So the results were very favorable. And while I had to drag my heavy body uphill against gravity, I did so at a run for almost the whole race. For the first two miles I never walked except in the traffic jam at the start. While other racers kept alternating from a walk to a jog, I just kept chugging along like a diesel going up Donner Summit. I seriously thought that I might be able to run every step. But just before the single track section I walked a switchback which was really steep, thinking a recharge would help. It didn’t. The single track was steeper and narrower than I remembered, and very congested with people. I walked a lot of it to conserve energy. In retrospect this was the right thing to do, but it was demoralizing at the time. When the single track ended, there was only a half mile to go, and it eased a bit before the final finishing straight. This is where I really came unglued last year. I was hurting, got passed by a dog and then a young girl. This year, I felt much better and pressed on, even managing a finishing kick and lunge that put me past a guy that I had been sparring with. And I chopped minutes off of my time.
Even more good news about the low heart rate aerobic training. In a much shorter and more intense race, I could feel that more of my energy was aerobic, and I recovered from the race within a few minutes. Last year I sat on the lawn with a thousand yard stare and struggled to get my metabolism back to normal. In addition to the low heart rate training, I am experimenting with hydration. Since listening to this podcast interview with Dr. Timothy Noakes, author of the massive tome The Lore of Running, I have followed his advice to drink only water, and only to thirst. Apparently, electrolytes and dehydration are greatly exaggerated, possibly by the sports drink industry. More on this later as the experiment evolves. I felt no thirst during the race, but afterwards I drank a big glass of water out of habit from my commemorative pub glass, then a glass of the free beer. You can’t pass up free beer.
Nearly four minutes faster than last year
Attached video is Tim Van Orden, another plant based athlete, describing how hard this race is.
Well, I didn’t know if I was going to able to survive 100K at high altitude, but I did. And I wasn’t completely wrecked either. Almost, but not quite. Since I am a true novice at racing, my goals for any mountain bike race are modest:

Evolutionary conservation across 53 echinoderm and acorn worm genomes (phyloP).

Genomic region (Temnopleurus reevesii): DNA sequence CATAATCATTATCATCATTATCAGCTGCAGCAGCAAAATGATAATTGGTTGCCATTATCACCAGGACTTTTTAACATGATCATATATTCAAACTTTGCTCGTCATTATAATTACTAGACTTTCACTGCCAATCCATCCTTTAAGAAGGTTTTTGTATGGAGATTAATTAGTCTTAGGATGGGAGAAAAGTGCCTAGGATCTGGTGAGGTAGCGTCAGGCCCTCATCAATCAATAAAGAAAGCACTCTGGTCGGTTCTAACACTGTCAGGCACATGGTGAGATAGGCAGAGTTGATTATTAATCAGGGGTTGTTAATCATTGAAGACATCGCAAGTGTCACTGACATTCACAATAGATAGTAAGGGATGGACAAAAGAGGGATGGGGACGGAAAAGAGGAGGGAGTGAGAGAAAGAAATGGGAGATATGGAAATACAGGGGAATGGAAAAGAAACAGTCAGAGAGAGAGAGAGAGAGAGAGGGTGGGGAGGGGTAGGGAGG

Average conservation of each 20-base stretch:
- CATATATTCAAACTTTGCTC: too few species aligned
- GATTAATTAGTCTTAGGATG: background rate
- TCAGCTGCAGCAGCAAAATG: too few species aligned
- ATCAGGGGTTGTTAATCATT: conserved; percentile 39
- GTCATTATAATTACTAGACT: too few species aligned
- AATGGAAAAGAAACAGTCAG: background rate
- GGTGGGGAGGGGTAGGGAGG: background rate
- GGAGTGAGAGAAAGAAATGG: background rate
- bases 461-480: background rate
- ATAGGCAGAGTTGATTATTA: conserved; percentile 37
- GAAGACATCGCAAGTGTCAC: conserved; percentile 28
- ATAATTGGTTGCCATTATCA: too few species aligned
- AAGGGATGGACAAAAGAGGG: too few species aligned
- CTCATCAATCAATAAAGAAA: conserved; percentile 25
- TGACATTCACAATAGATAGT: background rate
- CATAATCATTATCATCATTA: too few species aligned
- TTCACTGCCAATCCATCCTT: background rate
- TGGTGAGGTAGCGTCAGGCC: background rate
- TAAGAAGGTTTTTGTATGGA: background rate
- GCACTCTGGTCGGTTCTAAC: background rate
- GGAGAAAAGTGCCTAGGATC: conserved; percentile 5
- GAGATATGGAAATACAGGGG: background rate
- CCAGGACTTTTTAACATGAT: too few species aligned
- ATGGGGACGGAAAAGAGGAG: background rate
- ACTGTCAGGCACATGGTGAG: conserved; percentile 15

1. Finish (no DNF, unless it’s a GREAT story)
In this race I added another goal:finish within the time cutoffs so that I could theoretically qualify for the Leadville Trail 100 if I won the lottery.
I succeeded on all four counts. I did not stay around to try to win the qualifying lottery, since Leadville is out of the question this year.
The race had a 6:30AM start, and I was staying an hour and a half away, which meant getting up at 4AM, a truly ungodly hour. But I correctly reasoned that I wouldn’t sleep well anyway so it didn’t really matter. I was so nervous that when I did get up (before the alarm even)I think that my heart rate was already well into my aerobic training range. Since my heart rate monitor died on me, I never did know what my heart went through as I was reduced to RPE all day. Probably better that way. In any case, I made it to the venue with enough time to get ready, even though I had to stop for gas that I forgot the previous day. I saw lots of very fit, shaved legs at the start, and lots of $5000 bikes. I looked at my hairy legs and ancient bike still using V-brakes, and knew I was outgunned. Good thing I am only here for my own sense of accomplishment.
After a neutral roll out through the convoluted Northstar base area, the route hit gravel and dirt, and I dropped my chain. With my chain firmly wedged against my chainstay, I watched the field roll on by. Now I know I’m really slow, so I positioned myself in the back anyway, but I did not like the future that this omen indicated. I yanked the chain back into position and set off on the first of several climbs. I caught and passed a few people, especially during the Burton Creek section where I was already familiar with the trails, but mostly I rode on my own. Even the dust kicked up by the main field gradually faded away. I hit the first aid station at the halfway point feeling great and full of confidence. That was because I did not know what was coming next. All the hard stuff was in the second half of the lap. Lots of climbing, especially right at the end, some tricky sections, a fast downhill that had uphill car traffic, and lots of little leg sapping, chain throwing climbs. I finished the lap with a half hour to spare for the cutoff.